Fortunately, these types of antics are very much the exception rather than the rule at Massachusetts closings. There is really no excuse for this type of unprofessional behavior at a closing, no matter how contentious the dispute. If a party is going to elect to terminate a deal, go ahead and do it without the theatrics. After all, what you say and do at a real estate closing may come back to bite you and your client.

KGM Custom Home Builders v. Prosky (MA SJC 5/30/14)

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peeling-paintFraught with liability and danger, the Massachusetts Lead Paint Law is always a hot topic for Massachusetts residential real estate professionals.

The overriding policy of the Mass. Lead Paint Law is to encourage full disclosure of all lead paint related issues and give buyers the opportunity to test for lead paint before they purchase a home with lead paint. Unlike rental properties, however, there is no obligation on the seller to de-lead prior to a private sale. But common sense dictates that a lead-free house may be more valuable and marketable, and this is particularly true for multi-family properties where tenants with children under six years of age may in any event trigger the de-leading requirements of the law.

Further, penalties for non-compliance with the disclosure requirements are quite stiff. Sellers and real estate agents that do not meet the requirements can face a civil penalty of up to $1,000 under state law and a civil penalty of up to $10,000 and possible criminal sanctions under federal law for each violation. In addition, a real estate agent who does not meet requirements may be liable under the Massachusetts Consumer Protection Act, which provides up to triple damages.

What lead paint disclosures does a listing agent have to provide?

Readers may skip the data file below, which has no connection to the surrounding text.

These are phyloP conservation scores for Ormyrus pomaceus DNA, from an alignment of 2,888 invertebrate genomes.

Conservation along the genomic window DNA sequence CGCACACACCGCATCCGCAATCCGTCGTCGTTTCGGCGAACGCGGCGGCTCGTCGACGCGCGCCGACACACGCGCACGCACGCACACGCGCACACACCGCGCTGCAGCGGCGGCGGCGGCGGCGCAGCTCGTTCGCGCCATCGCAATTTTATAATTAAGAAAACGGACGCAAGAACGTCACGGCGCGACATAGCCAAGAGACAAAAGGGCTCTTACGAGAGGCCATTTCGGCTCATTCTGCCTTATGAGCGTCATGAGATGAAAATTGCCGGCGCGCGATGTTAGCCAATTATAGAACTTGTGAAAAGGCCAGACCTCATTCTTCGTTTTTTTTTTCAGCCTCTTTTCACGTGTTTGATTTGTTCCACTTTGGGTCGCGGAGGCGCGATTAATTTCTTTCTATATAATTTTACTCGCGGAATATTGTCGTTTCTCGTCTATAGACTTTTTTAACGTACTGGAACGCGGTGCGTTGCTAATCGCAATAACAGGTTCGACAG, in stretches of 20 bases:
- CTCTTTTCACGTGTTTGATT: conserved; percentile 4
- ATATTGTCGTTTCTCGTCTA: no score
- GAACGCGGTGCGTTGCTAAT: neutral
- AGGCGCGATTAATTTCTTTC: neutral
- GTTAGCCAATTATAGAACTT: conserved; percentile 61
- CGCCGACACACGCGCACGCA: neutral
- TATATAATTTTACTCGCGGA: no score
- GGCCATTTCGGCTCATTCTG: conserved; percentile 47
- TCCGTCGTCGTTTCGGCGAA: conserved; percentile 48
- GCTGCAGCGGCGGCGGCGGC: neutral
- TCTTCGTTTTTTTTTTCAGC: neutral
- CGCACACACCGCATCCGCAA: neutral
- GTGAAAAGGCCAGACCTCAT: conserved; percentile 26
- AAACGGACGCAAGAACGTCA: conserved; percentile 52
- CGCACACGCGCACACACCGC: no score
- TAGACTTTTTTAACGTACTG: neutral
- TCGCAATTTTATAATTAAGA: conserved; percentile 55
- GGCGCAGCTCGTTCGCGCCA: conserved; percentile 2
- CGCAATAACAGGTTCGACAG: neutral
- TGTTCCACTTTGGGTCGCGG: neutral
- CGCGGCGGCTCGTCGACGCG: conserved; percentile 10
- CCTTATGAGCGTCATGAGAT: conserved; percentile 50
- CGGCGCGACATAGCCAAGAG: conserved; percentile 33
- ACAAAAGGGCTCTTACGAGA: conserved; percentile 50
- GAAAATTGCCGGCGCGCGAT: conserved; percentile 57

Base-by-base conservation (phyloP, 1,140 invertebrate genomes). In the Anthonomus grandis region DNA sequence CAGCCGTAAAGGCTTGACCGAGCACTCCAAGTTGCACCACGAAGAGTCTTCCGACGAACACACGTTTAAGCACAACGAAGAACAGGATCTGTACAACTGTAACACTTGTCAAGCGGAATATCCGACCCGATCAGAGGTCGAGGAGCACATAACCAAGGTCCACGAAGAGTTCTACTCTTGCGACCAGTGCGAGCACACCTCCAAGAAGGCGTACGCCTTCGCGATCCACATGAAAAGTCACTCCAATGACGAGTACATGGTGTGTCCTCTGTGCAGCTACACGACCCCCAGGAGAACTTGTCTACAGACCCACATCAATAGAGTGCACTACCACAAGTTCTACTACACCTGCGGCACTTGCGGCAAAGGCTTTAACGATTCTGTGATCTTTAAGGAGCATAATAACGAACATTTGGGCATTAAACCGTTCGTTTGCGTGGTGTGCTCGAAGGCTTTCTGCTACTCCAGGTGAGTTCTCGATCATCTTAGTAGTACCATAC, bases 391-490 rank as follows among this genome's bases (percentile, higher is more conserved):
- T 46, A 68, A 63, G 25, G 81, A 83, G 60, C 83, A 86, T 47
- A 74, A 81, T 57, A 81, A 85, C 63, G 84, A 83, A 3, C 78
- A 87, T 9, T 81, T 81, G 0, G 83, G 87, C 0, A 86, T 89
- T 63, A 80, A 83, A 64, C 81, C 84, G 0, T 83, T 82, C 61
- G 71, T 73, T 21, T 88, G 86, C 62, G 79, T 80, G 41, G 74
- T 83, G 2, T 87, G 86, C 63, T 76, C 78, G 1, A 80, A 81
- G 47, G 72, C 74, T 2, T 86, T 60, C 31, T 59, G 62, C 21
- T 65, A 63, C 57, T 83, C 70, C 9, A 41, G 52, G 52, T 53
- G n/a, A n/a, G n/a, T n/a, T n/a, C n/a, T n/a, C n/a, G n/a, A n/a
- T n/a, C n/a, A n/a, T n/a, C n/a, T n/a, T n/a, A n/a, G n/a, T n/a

Whenever an owner of a home built before 1978 sells, the listing agent must provide the (1) the “Property Transfer Notification Certification”, and (2) all 10 pages of the Department of Public Health’s “Childhood Lead Poisoning Prevention Program ‘CLPPP’ Property Transfer Lead Paint Notification.” Most agents only use the one page form, and that’s a “no-no.”

Practice tip: It is a good idea to combine the two forms as one document in DotLoop (or other transactional software system) or on the MLS when the listing agent is providing these to the Buyer.

Can the Buyer sign the Property Transfer Notification Certification form before the Seller?
No. It is invalid. The Property Transfer Notification Certification (“Property Transfer Form”) must be completed and signed by the Seller before the Buyer can sign. The Buyer’s signature acknowledges they are in receipt of the disclosure. Thus, the Buyer cannot be in receipt of the disclosure until the Seller first completes the form.

Practice tip: If the listing agent is slow to send the Property Transfer Form, then the buyer’s agent should document the requests by email. In addition, the buyer’s agent should email the listing agent’s broker to request the timely receipt of the Property Transfer Form.

What disclosures and acknowledgements have to be completed on the Property Transfer Form?
All disclosures and acknowledgements have to be accurately completed, including the Seller’s Disclosure, the Purchaser’s or Lessee Purchaser’s Acknowledgement and the Agent’s Acknowledgement. Agents should be aware that HUD and the EPA have audited broker’s files in the past and have at times found them deficient from a compliance standpoint. Thus, it is critical to accurately fill out the form.

Practice tip: Make sure that the Property Transfer Form includes the property address. The older form, “CLPPP form 94-3 dated 6/30/94” does not include a line for the address. Both agents working on the transaction should sign the form.

Does a listing agent have to provide a Property Transfer Form for a property built after 1978?
No. The lead paint law only applies to homes built before 1978. Therefore, testing for lead-based paint is not required.

Practice tip: If the listing agent provides a Property Transfer Form for a home built after 1978, neither the buyer nor the buyer’s agent has to sign the form.